Many reviews already have appeared of “The Undefeated,” the soon-to-be-released documentary about Sarah Palin’s tenure in Alaska. Yet none of them – even in The Los Angeles Times, Huffington Post or Politico.com – mentions that nearly all of the film’s many pro-Palin media talking heads are Jews.
The dominant meme that Jews as a group are uncomfortable with Palin or her views seems less than convincing after viewing prominent Members of the Tribe defend her politics and record in elected office. Internet news mogul Andrew Breitbart, nationally syndicated radio talk show host Mark Levin and L.A.’s radio phenom Tammy Bruce all deliver full-throated tributes to one of America’s most conservative political figures.
Following a recent Manhattan screening of the director’s cut of “The Undefeated,” I mentioned this to filmmaker Stephen Bannon. He replied that he had not taken note of their Jewishness in choosing to include them. That in itself is significant: Jews have become so commonplace in the conservative “new media” that the fact of their Jewish identity fails to garner much notice.
One reason may be that Jews tend to be “early adopters” of innovations and were present at the birth of the conservative new media.
Start with Maryland-born muckraker Matt Drudge, the granddaddy of the conservative new media. Since his website’s launch in the mid-1990s, the Drudge Report has retained its place at the top of the new media right and now averages an astounding 30 million “hits” daily, or close to a billion a month. It has a huge influence in setting the agenda for national talk radio and for the conservative commentariat in general.
But Drudge’s influence doesn’t stop there. A Washington Post editor recently conceded that 10 percent to15 percent of his newspaper’s daily online traffic is driven by links from Drudge.
Soon after, conservative voices began emerging within explicitly Jewish new media precincts themselves, notably the pioneering Jewish World Review, started in the late 1990s by Binyamin Jolkovsky, and IsraelNationalNews.com, an organ of the settlement movement, which had also operated a pirate radio network.
Jews are also playing a prominent role in conservative talk radio. Besides Levin and Bruce, and the top-rated Michael Savage, two of the national talk hosts on the Salem Radio affiliate where I broadcast – Dennis Prager and Michael Medved – are Jewish, and both serve on the board of the GOP-oriented Jewish Policy Council, along with a third Salem host, Bill Bennett, who “happens to be a Catholic.”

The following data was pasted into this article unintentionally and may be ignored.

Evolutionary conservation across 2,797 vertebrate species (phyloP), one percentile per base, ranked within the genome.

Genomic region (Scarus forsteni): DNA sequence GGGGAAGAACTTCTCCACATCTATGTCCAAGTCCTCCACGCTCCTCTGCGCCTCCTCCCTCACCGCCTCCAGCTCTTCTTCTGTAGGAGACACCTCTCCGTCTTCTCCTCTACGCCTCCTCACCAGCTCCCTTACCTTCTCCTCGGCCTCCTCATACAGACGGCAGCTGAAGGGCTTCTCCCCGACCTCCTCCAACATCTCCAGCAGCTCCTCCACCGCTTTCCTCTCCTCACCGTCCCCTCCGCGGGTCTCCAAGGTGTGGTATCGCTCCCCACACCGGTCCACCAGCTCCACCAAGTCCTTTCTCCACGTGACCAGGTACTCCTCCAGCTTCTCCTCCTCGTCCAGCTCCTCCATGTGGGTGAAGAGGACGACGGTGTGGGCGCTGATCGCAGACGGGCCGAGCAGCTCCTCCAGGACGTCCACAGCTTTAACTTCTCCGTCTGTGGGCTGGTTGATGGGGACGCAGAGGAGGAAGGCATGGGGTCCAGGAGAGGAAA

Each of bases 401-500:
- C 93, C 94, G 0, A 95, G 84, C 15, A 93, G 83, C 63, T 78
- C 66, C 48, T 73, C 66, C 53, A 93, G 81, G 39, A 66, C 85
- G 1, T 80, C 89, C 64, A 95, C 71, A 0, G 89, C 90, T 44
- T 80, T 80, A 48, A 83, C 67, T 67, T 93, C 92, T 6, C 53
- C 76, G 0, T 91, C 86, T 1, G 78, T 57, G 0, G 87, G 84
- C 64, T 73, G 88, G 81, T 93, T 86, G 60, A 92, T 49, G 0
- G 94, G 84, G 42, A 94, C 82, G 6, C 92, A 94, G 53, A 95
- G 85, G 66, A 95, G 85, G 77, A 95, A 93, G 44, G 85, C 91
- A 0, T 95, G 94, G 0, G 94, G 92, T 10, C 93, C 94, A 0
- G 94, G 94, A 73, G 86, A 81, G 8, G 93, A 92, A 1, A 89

The nation’s largest talk station, New York’s WABC – home base for Rush Limbaugh, Sean Hannity and Mark Levin – now features a highly rated Sunday program with investigative journalist Aaron Klein, who once edited the Yeshiva University Commentator and now reports from Tel Aviv, and for about a year featured Rabbi Shmuley Boteach (politically centrist, but with an Orthodox point of view), who got his start as a Lubavitch emissary, founding the immensely popular L’Chaim Society at Oxford University.
Recent years also have witnessed the emergence of a whole class of crusading Internet journalist-activists, many of them Jews, such as Klein, who is also senior correspondent for the mega-site WorldNetDaily.com and a weekly columnist for The Jewish Press, anti-Islamist activist Pamela Geller (AtlasShrugs.com) and repentant “Radical Son” David Horowitz (FrontPageMag.com).
Probably the most high profile of these crusaders today is Breitbart, a leading publisher of conservative websites such as BigGovernment.com (focusing on national politics), BigPeace.com (foreign policy), BigHollywood.com (the film industry) and BigJournalism.com (the Fourth Estate). It was Breitbart who pursued the Anthony Weiner affair and caused the corruption-tainted voter and housing activist group ACORN to lose billions in federal funding.
Industry insiders say Breitbart is now looking to launch a site that would be devoted to Middle East coverage named – what else? – BigJerusalem.com.
Another important development is the shift of Jewish “old media” conservatives to new media platforms. William Kristol is now better known as a Fox News commentator than in his role as founding editor of The Weekly Standard. Charles Krauthammer also reaches a far larger audience at Fox than as a syndicated columnist based at The Washington Post. Jennifer Rubin, formerly of Commentary, now reaches a much larger readership with her Right Turn blog at The Washington Post, and Jonathan Tobin, recently the executive editor of Commentary, has transitioned to being full-time editor of the magazine’s “Contentions” blog.